A most amazing moment for us was a study of people who were epileptics. They had the brain open, and every single time that they had an electrode stimulation to a certain region of the caudate nucleuses, which is part of the “wanting” system, the patient would turn around and say he loved the doctor. So there are particular brain regions that seem to be directly associated with particular emotions. We know the mirror neurons are linked with empathy. We know a brain region is linked with social conformity. We know certain brain regions are linked with math skills.
We’ve evolved three distinct brain systems for mating and reproduction: sex drive; feelings of romantic love; feelings of deep attachment. Generally speaking, people tend to fall in love first and slowly build a deep attachment to somebody. But you can know somebody at work, learn to respect them, understand their sense of humor, and begin to feel a deep sense of attachment to them. You’re not in love with them. You’re living with somebody else or married to somebody else, and so are they. Times change, they become single, you become single, and all of a sudden after a long period of deep attachment, that brain circuitry for romantic love can become triggered and you’ll fall madly in love.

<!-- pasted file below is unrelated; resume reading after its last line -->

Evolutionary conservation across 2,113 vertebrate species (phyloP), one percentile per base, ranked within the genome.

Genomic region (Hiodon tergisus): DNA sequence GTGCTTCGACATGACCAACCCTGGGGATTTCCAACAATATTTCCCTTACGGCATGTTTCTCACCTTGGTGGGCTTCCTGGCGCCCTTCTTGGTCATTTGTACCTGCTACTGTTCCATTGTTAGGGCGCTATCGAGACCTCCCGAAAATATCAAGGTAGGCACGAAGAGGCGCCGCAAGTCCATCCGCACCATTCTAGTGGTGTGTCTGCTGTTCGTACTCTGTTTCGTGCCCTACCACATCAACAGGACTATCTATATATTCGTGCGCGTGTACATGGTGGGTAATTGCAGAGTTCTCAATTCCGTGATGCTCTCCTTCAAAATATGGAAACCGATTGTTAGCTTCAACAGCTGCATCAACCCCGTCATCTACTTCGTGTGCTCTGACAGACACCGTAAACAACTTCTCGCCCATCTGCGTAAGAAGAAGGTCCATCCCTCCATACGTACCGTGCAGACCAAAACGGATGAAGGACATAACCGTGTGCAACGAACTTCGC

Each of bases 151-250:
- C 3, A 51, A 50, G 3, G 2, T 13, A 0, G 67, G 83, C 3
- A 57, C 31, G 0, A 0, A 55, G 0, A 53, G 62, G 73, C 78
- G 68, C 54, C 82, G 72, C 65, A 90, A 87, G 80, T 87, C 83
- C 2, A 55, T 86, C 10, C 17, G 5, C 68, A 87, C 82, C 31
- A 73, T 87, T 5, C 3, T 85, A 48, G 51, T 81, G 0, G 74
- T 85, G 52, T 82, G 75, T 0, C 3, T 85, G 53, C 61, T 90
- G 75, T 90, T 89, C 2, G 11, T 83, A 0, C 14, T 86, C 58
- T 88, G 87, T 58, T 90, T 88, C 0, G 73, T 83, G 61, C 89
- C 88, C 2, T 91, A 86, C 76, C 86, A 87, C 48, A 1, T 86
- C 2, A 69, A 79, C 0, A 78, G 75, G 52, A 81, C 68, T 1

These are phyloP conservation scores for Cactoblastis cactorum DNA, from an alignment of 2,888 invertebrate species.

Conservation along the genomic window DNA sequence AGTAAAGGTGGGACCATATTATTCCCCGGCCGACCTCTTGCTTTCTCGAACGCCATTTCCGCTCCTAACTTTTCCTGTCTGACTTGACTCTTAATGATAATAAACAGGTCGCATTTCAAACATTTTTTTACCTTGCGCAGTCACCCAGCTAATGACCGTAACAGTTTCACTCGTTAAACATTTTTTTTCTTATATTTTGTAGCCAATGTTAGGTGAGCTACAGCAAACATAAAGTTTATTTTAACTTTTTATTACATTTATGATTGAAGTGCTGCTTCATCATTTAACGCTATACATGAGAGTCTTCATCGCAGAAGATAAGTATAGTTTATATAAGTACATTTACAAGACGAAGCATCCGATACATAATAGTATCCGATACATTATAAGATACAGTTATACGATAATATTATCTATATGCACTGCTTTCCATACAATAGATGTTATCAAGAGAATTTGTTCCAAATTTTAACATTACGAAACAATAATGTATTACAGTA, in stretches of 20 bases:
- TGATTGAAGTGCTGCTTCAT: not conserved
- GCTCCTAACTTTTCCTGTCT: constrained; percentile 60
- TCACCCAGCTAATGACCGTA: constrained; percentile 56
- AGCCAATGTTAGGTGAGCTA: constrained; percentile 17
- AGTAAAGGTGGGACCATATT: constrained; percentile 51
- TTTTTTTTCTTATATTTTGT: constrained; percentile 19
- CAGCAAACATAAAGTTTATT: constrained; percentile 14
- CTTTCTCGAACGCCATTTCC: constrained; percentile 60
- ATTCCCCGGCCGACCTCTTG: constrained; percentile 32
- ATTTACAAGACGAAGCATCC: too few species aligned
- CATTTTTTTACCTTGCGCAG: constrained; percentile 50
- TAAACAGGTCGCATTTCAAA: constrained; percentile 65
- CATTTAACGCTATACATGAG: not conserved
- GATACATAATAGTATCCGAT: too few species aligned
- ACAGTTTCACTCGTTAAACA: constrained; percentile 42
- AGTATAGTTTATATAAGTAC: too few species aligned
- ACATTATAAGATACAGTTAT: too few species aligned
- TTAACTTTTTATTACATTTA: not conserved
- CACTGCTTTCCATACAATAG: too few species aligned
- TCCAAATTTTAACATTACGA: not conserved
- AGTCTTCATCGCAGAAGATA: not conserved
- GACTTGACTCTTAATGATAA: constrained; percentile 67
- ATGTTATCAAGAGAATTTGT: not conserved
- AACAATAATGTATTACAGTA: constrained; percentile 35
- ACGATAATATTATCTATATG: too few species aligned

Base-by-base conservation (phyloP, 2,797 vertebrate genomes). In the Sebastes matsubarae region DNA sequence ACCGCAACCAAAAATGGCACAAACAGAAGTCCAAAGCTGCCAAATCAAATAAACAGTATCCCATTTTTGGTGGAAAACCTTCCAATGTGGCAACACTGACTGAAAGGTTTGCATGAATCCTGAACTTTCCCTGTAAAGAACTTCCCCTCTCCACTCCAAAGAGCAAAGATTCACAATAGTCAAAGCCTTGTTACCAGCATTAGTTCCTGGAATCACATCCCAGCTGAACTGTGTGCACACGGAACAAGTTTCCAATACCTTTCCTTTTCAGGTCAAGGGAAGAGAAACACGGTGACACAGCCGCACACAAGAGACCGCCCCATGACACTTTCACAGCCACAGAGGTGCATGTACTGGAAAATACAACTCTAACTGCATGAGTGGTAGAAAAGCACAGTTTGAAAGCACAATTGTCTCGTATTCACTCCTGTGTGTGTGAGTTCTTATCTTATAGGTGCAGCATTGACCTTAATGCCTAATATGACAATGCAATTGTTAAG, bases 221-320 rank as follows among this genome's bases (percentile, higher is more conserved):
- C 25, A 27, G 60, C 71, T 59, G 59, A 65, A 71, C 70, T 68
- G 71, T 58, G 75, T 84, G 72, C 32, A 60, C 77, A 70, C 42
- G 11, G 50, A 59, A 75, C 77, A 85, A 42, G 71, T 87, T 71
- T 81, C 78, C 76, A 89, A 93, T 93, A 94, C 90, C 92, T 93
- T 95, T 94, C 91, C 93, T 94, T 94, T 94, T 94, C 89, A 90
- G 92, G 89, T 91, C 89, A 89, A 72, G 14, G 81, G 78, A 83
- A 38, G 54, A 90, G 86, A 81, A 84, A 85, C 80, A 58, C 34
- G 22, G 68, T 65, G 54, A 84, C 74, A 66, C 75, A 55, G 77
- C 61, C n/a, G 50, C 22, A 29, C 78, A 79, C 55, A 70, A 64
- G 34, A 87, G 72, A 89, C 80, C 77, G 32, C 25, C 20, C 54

You can trigger the brain circuitry for romantic love and suddenly you’re off to the races with the wrong girl or boy.
I don’t think you ever know when to make that jump into attachment. The brain simply does this naturally. We’re built to form a deep attachment to another human being, to raise our babies. Forming a pair bond is a hallmark of the human animal. Ninety-seven percent of mammals do not pair up to rear their young, but people do. A girlfriend—she’s been happily married for over 50 years—said to me about her husband, “Sometimes I hate him, but I always love him.” What she’s saying is that feeling of eternal deep attachment to another human being is easily felt over the long term.
I like the term “commitment-lite.” We gradually move into a heavier duty form of commitment. Everybody now is taking their own time, which is so beautiful. The fact that we can build our partnerships any way we want to build them enables individuals to express love in their own way, according to their own time, and make up their decisions in logical ways that build a partnership. Some people will become attached almost instantly, perhaps even within a few days, and for others it can take quite a while. Attachment can grow in any way.